CONFERENCE ON CHINESE MEDICINE: A VISUAL HISTORY
A medical dilemma occasioned by cravings for health. From the cartoonist Tsai Chih Chung's (Cai Zhizhong) Hou Xiyou ji, Beijing: Sanlian shudian, 1993.
A three-day conference on the history of visual representation in Chinese medicine, jointly sponsored by the China Institute for the History of Medicine (China Academy of Traditional Chinese Medicine) and the Wellcome Trust Centre for the History of Medicine (University College, London), was held in Beijing on 14-18 September, 2005. Under the skilled and generous management of Vivienne Lo (Wellcome Centre) and Wang Shumin (China Academy), upwards of 60 international participants heard and saw 45 lavishly-illustrated papers on a wide variety of historical topics.
The papers fell into four main categories:
(1) Discussion of particular problems in the history of Chinese medicine in which the presentation was supplemented with slides. One example was a report by Li Shang-jen (Academia Sinica, Taiwan) on the medical activities of missionary doctor Patrick Manson, who studied filariasis on Xiamen at the beginning of the 20th century. Another beautifully illustrated talk was given by Ma Kanwen (Wellcome Centre) on his 1950s travels in search of local traces of a number of famous figures in the history of Chinese medicine.
(2) Surveys and catalogs of illustrations drawn from the history of medicine in China. Papers in this category were the most numerous, and added much to participants' understanding of previously unnoted visual riches in various collections of medical works. Paul Unschuld, for example, surveyed a large group of hand-copied manuscripts dating from the 18th to the early 20th century, showing that these privately circulated books used a wide range of pictorial styles. Perhaps the most enjoyable paper of this type was given by Ma Jixing of the China Academy of Chinese Medicine, who also served as honorary chair of the conference. Ma offered up a dizzying survey of many modern appropriations of the name and image of Shen Nong, the "Divine Farmer" credited with inventing herbal medicine by "tasting the hundred herbs." A paper by Zhu Jianping, also of the China Academy, is another example; he showed a systematically analyzed series of gymnastic diagrams spanning several centuries, some as early as the Warring States period.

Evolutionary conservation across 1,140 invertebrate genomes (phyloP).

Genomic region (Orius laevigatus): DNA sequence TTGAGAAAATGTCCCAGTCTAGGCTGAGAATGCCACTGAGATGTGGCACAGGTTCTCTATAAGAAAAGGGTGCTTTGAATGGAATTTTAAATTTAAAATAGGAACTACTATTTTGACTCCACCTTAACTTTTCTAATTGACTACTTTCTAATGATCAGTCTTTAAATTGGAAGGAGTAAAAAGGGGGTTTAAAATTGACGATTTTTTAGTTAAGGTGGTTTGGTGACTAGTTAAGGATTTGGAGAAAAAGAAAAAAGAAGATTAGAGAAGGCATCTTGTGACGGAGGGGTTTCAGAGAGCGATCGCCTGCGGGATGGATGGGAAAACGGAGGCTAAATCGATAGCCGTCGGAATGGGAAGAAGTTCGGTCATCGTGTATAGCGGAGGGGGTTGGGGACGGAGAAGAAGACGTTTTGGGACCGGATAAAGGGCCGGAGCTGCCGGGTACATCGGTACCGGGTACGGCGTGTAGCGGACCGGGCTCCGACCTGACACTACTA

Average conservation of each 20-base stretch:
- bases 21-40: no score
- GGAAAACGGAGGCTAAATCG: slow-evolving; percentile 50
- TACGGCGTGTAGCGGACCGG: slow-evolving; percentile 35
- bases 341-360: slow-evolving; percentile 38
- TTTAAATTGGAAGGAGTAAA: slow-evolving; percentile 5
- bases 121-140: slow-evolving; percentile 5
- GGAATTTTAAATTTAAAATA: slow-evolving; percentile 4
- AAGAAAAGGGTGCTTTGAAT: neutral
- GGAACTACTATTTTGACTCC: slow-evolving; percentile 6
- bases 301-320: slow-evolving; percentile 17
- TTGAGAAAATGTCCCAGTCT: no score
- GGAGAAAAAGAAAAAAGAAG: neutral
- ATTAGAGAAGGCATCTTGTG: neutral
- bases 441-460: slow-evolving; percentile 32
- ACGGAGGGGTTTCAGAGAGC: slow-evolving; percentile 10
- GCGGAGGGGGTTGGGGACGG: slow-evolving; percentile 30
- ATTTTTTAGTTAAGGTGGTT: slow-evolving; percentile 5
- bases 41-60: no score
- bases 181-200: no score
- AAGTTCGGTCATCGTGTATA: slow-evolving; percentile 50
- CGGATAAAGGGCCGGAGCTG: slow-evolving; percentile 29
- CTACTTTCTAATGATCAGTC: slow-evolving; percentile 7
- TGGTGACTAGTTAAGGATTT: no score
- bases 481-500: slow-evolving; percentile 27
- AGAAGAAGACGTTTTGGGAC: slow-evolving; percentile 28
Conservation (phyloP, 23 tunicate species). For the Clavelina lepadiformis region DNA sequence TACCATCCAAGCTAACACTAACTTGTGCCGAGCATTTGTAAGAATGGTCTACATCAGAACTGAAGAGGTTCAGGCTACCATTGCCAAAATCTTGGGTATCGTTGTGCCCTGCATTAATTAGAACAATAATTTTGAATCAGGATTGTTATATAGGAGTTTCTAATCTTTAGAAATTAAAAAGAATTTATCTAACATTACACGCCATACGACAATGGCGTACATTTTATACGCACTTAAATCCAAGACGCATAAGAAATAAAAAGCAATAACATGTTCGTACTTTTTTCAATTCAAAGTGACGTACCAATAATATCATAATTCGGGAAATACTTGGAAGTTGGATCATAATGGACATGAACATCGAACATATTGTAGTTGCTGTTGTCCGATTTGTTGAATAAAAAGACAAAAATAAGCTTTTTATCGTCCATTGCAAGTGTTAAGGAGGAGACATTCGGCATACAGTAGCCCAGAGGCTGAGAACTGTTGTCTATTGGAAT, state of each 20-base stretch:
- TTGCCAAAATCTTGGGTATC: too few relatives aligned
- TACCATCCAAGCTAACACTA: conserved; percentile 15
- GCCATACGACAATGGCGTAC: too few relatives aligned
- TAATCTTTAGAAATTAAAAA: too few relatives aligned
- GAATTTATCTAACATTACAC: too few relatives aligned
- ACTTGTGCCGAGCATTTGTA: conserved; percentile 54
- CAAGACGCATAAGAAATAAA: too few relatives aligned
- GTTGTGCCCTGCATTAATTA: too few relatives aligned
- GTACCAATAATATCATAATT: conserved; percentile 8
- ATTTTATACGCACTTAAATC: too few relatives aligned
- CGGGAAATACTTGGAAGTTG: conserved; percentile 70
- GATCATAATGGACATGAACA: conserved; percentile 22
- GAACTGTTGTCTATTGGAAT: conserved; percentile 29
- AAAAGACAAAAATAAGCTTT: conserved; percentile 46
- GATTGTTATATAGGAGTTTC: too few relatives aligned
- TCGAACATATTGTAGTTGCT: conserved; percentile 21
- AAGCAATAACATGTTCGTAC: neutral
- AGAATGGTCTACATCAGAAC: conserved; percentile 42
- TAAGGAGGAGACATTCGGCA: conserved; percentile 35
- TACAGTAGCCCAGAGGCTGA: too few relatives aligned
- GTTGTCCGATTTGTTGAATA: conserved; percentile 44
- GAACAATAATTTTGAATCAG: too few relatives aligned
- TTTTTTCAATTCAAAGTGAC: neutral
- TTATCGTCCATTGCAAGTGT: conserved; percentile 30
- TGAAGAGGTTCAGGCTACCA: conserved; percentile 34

(3) Historical studies exploring ways to do history through the study of illustrations. These papers focused on the adequacy or shortcomings of pictures as a type of historical document, evaluating the degree of transparency of illustrations in efforts to grasp social reality. Thus, for example, Asaf Goldschmidt (University of Tel Aviv) provided a careful analysis of the changing conventions of medical illustration during the Song dynasty, arguing that changing degrees of government interest in medical education, and the rise and decline of medical academies, could be discerned in the conventions of innovation and neo-traditionalism of illustrations. A somewhat different example was the discussion provided by Yi-li Wu (Albion College) in which she tried to assess the gender of technical illustrations in the Yizong Jinjian (Golden Mirror of Medicine). Wu's paper stimulated considerable discussion of the possibly superficial androgyny of many traditional medical sources.
(4) Papers considering methods of reading and using visual materials in historical and sociological work. Yi-li Wu's discussion also touched on this area, as did Judith Farquhar's (University of Chicago) presentation on modern "cartoon classics" of Chinese medicine. But the most dramatic discussion of methods of reading images came from Shigehisa Kuriyama, who presented a short film he had made about the relationships of bodies to atmospheres (in several sense of the word) in medical illustrations in China and Japan. Using digital editing techniques that drew attention to details of the pictures and creatively juxtaposed images, Kuriyama's film was an education in how to see historical illustrations. Also notable in this regard was Volker Scheid's (Westminster College, University of London) critical discussion of the increasing (since the 1950s) use of flow charts and diagrams in Chinese medical teaching and publishing. His talk drew attention in a very effective way to the socially productive power of images as they work to alter practical, clinical realities. A central theme of the conference was the globalization of Chinese medicine. A keynote address by Harold Cook, Director of the Wellcome Trust Centre, situated methodological and contextual issues in the study of the history of medicine within an innovative literature of globalization. Papers by Chang Che-chia (Academia Sinica, Taiwan), Roberta Bivins (University of Cardiff ), Li Shang-jen (mentioned above), and Chen Ming (Peking University) all served to remind participants that the history of Chinese medicine has not been confined to China.
Judith Farquhar is Professor of Anthropology and of the Social Sciences in the College, Department of Anthropology, University of Chicago. She is the author of Appetites: Food and Sex in Post-Socialist China (Durham: Duke University Press, 2002), and her most recent publication is "Biopolitical Beijing: Pleasure, Sovereignty and Self-Cultivation in China's Capital", Cultural Anthropology, Summer 2005.